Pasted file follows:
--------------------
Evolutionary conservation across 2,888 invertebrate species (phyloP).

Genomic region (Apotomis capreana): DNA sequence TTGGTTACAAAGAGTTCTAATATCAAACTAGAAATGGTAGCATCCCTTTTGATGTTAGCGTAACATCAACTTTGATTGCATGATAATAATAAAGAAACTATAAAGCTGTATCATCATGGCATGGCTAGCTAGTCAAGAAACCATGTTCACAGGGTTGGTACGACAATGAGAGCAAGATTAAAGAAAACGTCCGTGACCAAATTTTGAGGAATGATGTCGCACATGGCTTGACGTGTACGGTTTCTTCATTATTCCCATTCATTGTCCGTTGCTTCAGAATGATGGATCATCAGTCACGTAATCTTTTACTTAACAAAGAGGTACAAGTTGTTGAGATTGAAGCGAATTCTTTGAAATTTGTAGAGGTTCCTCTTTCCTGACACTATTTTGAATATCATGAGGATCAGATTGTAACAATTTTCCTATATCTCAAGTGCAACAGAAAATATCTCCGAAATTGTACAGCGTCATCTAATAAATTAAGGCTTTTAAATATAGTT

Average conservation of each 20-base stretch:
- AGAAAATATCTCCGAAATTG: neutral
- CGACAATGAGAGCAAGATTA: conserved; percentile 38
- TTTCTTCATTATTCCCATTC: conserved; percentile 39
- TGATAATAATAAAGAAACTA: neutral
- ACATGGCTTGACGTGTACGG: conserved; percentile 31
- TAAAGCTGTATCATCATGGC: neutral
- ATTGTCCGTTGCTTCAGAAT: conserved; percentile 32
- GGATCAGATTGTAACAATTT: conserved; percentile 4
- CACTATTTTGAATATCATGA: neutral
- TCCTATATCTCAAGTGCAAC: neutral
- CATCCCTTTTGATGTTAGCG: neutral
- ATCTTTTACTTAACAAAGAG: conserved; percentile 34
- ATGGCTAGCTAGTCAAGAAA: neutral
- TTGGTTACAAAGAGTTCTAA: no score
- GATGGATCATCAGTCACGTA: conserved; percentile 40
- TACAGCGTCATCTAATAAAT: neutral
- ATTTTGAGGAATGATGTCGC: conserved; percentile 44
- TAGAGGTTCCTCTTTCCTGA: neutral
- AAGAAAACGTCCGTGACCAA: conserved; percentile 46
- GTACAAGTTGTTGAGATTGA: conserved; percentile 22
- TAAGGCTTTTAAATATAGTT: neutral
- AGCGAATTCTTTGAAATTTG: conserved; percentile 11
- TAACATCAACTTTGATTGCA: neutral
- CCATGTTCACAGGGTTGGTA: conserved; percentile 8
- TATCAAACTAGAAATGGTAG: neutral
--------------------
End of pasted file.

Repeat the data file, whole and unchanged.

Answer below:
Evolutionary conservation across 2,888 invertebrate species (phyloP).

Genomic region (Apotomis capreana): DNA sequence TTGGTTACAAAGAGTTCTAATATCAAACTAGAAATGGTAGCATCCCTTTTGATGTTAGCGTAACATCAACTTTGATTGCATGATAATAATAAAGAAACTATAAAGCTGTATCATCATGGCATGGCTAGCTAGTCAAGAAACCATGTTCACAGGGTTGGTACGACAATGAGAGCAAGATTAAAGAAAACGTCCGTGACCAAATTTTGAGGAATGATGTCGCACATGGCTTGACGTGTACGGTTTCTTCATTATTCCCATTCATTGTCCGTTGCTTCAGAATGATGGATCATCAGTCACGTAATCTTTTACTTAACAAAGAGGTACAAGTTGTTGAGATTGAAGCGAATTCTTTGAAATTTGTAGAGGTTCCTCTTTCCTGACACTATTTTGAATATCATGAGGATCAGATTGTAACAATTTTCCTATATCTCAAGTGCAACAGAAAATATCTCCGAAATTGTACAGCGTCATCTAATAAATTAAGGCTTTTAAATATAGTT

Average conservation of each 20-base stretch:
- AGAAAATATCTCCGAAATTG: neutral
- CGACAATGAGAGCAAGATTA: conserved; percentile 38
- TTTCTTCATTATTCCCATTC: conserved; percentile 39
- TGATAATAATAAAGAAACTA: neutral
- ACATGGCTTGACGTGTACGG: conserved; percentile 31
- TAAAGCTGTATCATCATGGC: neutral
- ATTGTCCGTTGCTTCAGAAT: conserved; percentile 32
- GGATCAGATTGTAACAATTT: conserved; percentile 4
- CACTATTTTGAATATCATGA: neutral
- TCCTATATCTCAAGTGCAAC: neutral
- CATCCCTTTTGATGTTAGCG: neutral
- ATCTTTTACTTAACAAAGAG: conserved; percentile 34
- ATGGCTAGCTAGTCAAGAAA: neutral
- TTGGTTACAAAGAGTTCTAA: no score
- GATGGATCATCAGTCACGTA: conserved; percentile 40
- TACAGCGTCATCTAATAAAT: neutral
- ATTTTGAGGAATGATGTCGC: conserved; percentile 44
- TAGAGGTTCCTCTTTCCTGA: neutral
- AAGAAAACGTCCGTGACCAA: conserved; percentile 46
- GTACAAGTTGTTGAGATTGA: conserved; percentile 22
- TAAGGCTTTTAAATATAGTT: neutral
- AGCGAATTCTTTGAAATTTG: conserved; percentile 11
- TAACATCAACTTTGATTGCA: neutral
- CCATGTTCACAGGGTTGGTA: conserved; percentile 8
- TATCAAACTAGAAATGGTAG: neutral